- Cat Cutillo
- Sam Coleman helps his sons, George, 3, and Charlie, 8, ice fish with a jigging rod.
On Super Bowl Sunday, 35 dads and kids braved single-digit temperatures to learn how to ice fish on Indian Brook Reservoir in Essex.
“Never take ice for granted,” instructor Michael Santos told the group. Before leading them onto the ice, Santos used a spud bar— a long pole with a chisel at the bottom — to strike the ice to determine if it was thick enough. He then drilled his first hole and measured the distance to the water with a scoop. Ice needs to be at least four inches thick to be safe. This ice, he estimated, was 18 inches. Now, they all just needed to be careful not to slip, Santos said, or to step in one of the holes that had already been drilled. “That’s a very quick way to end the day,” he said.
- Cat Cutillo
- Michael Santos demonstrates drilling a hole in the ice.
Santos is a new volunteer instructor in the Vermont Fish & Wildlife Department’s Let’s Go Fishing Program. He taught two clinics on this day for Dad Guild, a nonprofit organization that provides a supportive network for fathers in the greater Burlington region. A father of two himself, Santos learned about the group when he saw a flier at his daughter’s preschool. He wondered if other dads might like to learn to ice fish. So he asked them in a post on the Dad Guild Facebook page, and the response was an emphatic “yes.”
The clinics were back-to-back: one at 9 a.m. and the second at 11 a.m. Most dads brought their kids, but a few attended solo so they could learn the skills first.
Participants walked to the middle of the ice where Santos had a table set up with pre-baited jigging rods, which are short poles used for ice fishing. Tip ups stood over a couple of holes. The device holds a baited line and alerts fishermen when there’s a bite. For anyone who got too cold, a pop-up warming tent stood ready.
Justin Tuthill of Essex brought his sons Griffin, 6, and Ben, 11, to the 9 a.m. clinic. Although they didn’t catch any fish, Ben didn’t want to leave and stayed late to help bait hooks for the next group. Griffin’s favorite part was drilling holes with the hand operated ice auger.
The goal of Dad Guild, and its outings like this, is to foster experiences where dads and kids can make new memories together and create “a story that stays with you for the rest of your life,” Dad Guild executive director and Kids VT contributor Keegan Albaugh said.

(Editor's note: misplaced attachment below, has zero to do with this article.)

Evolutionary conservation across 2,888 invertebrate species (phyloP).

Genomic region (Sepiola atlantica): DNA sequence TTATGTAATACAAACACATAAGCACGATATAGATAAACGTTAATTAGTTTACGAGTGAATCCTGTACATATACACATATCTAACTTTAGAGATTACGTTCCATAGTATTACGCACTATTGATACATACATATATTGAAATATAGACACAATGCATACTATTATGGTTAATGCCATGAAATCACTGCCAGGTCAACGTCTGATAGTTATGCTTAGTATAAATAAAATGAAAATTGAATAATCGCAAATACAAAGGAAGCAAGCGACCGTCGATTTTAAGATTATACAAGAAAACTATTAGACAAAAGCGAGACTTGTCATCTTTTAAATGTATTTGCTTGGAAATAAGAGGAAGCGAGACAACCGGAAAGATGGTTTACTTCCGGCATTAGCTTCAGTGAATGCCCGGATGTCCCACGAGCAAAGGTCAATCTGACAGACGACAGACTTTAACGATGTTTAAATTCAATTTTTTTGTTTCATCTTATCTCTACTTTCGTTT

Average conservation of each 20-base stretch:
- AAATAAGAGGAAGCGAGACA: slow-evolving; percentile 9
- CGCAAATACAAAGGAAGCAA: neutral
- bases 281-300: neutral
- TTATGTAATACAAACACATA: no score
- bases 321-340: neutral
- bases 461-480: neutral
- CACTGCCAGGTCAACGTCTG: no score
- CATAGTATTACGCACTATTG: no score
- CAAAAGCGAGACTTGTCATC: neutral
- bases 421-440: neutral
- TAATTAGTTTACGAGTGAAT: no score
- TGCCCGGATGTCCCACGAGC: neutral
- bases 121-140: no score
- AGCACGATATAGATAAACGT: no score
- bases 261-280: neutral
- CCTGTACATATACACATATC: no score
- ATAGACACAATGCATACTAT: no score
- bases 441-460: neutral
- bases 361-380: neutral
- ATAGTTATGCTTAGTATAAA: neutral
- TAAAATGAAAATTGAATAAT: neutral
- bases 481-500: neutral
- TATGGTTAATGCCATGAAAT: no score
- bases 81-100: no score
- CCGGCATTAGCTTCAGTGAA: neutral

Fishing can do that, said Santos, an Essex resident who grew up fishing in Miami and learned to love ice fishing after he moved to Colorado. “Fishing brings time to sit down, unplug, move away from the screen and have those conversations while you’re waiting for a fish that may never bite,” he said.
- Cat Cutillo
- Michael Santos lead the ice fishing clinic alongside assistant volunteer Joe Bartlett.
Let’s Go Fishing offers about 200 free clinics year-round. The Fish & Wildlife Department supplies the equipment and participants don’t need a fishing license. Kids are welcome at any clinic. Fishing offers tangible education in science, math and problem solving, said Alison Thomas, Fish & Wildlife’s outreach director and education programs coordinator. “You’re not in a classroom; you’re living it. You might get a fish that you could filet and eat which is so memorable, healthy and sustainable. If your family eats meat, that’s a great way to be connected to that food source,” said Thomas. “If you fish a body of water, you will forever have a stronger connection to it and a strong care for it. That’s a guarantee.”
- Cat Cutillo
- Sam Coleman helps his 3-year-old son, George, ice fish with a jigging rod.
Joe Lemnah of Jericho brought his son, Cooper, 8, to the 9 a.m. clinic. “We were out there for two hours and didn’t find anything and right at the end, poof, caught a fish,” said Lemnah. It ended up being the only catch of the day for both clinics.
“I wanted to keep it as my pet,” said Cooper. Instead, he and his dad released it. Lemnah joked it was so cold he almost stole his son’s hand warmers but, he said, they’ll definitely try ice fishing again.
- Joe Lemnah and his son, Cooper, of Jericho caught the only fish of the day.
“You always leave feeling better,” Thomas said. “You don’t always go to the movies [and feel] better after.” Ice fishing is different, she said, “Even if it’s really cold, you still get back and think, ‘That was horrible. I loved it.’ That’s the magic of the outdoors: Even when it’s hard, it’s fulfilling.”